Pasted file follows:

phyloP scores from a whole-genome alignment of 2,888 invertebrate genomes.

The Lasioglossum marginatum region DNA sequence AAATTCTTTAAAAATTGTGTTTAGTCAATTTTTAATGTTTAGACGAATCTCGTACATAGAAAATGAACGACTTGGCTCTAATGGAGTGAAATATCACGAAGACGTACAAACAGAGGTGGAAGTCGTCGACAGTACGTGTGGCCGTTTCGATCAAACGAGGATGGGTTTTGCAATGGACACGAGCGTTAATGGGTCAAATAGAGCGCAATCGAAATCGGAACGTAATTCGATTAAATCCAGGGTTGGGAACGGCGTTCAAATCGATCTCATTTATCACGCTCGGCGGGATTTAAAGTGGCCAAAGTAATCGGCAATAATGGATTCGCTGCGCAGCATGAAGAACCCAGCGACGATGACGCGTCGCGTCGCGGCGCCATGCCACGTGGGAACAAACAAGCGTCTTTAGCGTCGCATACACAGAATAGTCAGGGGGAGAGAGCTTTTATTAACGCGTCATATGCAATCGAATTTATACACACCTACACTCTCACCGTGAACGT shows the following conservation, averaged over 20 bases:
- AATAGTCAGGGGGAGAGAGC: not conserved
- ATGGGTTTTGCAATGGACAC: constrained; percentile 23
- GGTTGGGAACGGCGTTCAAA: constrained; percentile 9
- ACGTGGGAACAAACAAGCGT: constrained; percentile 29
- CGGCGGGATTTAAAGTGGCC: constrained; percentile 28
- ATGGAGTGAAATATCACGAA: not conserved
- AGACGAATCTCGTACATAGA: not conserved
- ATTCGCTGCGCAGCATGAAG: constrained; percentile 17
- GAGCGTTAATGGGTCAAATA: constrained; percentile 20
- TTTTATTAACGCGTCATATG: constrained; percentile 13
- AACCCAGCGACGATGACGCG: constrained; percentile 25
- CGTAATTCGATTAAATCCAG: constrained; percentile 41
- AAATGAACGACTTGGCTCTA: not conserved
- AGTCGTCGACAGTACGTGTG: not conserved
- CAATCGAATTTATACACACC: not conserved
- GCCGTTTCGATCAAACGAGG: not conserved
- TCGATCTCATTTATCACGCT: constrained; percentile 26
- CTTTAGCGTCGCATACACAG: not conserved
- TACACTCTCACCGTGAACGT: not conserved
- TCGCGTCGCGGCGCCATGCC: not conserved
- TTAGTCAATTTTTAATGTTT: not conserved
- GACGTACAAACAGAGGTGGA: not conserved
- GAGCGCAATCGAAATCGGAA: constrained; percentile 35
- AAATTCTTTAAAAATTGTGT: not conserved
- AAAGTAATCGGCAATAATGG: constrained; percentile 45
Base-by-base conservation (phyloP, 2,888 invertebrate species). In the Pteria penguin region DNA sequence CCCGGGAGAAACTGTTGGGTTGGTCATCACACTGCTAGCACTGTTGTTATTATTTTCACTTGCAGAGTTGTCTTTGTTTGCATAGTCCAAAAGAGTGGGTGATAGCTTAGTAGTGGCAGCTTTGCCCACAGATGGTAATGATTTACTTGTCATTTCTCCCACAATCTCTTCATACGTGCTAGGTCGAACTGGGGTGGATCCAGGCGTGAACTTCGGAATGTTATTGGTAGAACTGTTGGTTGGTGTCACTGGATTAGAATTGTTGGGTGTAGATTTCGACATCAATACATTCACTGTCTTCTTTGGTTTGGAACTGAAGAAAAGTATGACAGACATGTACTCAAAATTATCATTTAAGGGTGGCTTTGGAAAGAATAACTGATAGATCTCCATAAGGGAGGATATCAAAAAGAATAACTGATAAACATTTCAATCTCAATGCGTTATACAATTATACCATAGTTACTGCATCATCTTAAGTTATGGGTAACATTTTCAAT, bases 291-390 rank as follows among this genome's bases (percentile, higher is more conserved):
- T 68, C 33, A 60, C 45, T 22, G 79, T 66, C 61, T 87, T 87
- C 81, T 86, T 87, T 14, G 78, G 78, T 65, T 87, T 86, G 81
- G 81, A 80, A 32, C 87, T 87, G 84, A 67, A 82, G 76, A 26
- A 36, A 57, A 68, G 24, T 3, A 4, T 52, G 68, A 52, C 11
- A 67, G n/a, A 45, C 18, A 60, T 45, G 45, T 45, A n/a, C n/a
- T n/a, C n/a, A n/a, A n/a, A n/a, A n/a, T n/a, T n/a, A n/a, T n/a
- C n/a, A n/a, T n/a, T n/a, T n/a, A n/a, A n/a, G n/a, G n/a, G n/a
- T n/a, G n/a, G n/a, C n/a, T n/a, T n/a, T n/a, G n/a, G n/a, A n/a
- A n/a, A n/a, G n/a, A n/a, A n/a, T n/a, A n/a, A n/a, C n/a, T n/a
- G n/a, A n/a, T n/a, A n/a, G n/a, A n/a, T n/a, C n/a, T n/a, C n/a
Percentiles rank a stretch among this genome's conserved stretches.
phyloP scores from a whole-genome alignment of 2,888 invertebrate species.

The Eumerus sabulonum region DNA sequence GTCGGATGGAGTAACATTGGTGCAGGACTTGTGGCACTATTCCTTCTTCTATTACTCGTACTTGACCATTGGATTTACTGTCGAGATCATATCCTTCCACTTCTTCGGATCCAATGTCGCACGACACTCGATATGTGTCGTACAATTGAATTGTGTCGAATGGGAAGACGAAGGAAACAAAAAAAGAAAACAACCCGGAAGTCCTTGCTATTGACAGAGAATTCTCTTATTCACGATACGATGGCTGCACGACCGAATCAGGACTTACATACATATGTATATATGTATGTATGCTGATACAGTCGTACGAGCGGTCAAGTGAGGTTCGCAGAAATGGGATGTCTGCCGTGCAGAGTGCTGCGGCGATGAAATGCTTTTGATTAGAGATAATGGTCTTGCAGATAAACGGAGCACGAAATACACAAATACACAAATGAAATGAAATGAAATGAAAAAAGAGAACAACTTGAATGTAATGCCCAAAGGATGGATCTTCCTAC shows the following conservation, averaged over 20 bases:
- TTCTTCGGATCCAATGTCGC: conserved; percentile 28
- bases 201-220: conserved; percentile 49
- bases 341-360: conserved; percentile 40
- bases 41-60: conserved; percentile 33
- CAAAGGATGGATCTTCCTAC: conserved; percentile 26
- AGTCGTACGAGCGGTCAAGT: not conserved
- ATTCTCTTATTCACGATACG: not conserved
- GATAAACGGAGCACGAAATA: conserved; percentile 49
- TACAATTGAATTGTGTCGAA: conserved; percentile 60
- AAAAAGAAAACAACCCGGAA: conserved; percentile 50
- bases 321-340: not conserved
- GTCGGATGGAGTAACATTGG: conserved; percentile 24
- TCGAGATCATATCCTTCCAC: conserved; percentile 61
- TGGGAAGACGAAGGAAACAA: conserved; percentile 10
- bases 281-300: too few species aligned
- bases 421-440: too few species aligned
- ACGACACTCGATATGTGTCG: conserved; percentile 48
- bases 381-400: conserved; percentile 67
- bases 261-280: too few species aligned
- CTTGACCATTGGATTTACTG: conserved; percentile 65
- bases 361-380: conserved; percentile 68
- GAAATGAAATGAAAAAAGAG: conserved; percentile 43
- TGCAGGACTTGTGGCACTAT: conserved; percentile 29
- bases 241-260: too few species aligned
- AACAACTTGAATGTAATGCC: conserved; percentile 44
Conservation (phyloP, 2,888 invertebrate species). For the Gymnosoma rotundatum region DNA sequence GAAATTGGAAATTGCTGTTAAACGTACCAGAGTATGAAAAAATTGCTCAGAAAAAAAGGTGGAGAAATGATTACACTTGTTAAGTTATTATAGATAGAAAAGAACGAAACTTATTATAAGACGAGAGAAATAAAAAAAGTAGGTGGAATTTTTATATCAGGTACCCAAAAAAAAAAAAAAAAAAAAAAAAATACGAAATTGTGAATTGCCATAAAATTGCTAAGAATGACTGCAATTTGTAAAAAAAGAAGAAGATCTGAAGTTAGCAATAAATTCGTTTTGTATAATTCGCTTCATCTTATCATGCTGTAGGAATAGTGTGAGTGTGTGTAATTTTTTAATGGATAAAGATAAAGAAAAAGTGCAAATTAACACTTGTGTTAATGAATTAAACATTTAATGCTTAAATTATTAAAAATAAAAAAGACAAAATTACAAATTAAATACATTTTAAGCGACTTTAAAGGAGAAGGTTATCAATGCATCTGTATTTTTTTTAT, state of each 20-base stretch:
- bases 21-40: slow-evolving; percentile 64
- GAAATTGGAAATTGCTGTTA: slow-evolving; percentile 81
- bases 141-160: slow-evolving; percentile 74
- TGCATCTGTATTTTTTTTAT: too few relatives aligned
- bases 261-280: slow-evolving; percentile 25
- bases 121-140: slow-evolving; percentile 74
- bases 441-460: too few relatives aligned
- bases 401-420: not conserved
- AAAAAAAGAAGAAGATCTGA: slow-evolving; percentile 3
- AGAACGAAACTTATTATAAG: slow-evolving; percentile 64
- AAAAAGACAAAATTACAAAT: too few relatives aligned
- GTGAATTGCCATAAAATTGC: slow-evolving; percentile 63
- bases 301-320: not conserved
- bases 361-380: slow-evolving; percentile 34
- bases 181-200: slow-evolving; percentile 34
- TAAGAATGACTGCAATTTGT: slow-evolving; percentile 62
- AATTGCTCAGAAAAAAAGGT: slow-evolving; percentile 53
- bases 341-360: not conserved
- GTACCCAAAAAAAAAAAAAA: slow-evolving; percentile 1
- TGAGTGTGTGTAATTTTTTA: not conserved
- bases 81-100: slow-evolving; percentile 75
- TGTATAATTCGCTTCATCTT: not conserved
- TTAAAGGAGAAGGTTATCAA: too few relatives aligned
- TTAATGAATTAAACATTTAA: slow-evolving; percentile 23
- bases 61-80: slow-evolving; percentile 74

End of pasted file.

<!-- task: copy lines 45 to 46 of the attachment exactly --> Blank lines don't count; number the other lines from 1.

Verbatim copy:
- bases 41-60: conserved; percentile 33
- CAAAGGATGGATCTTCCTAC: conserved; percentile 26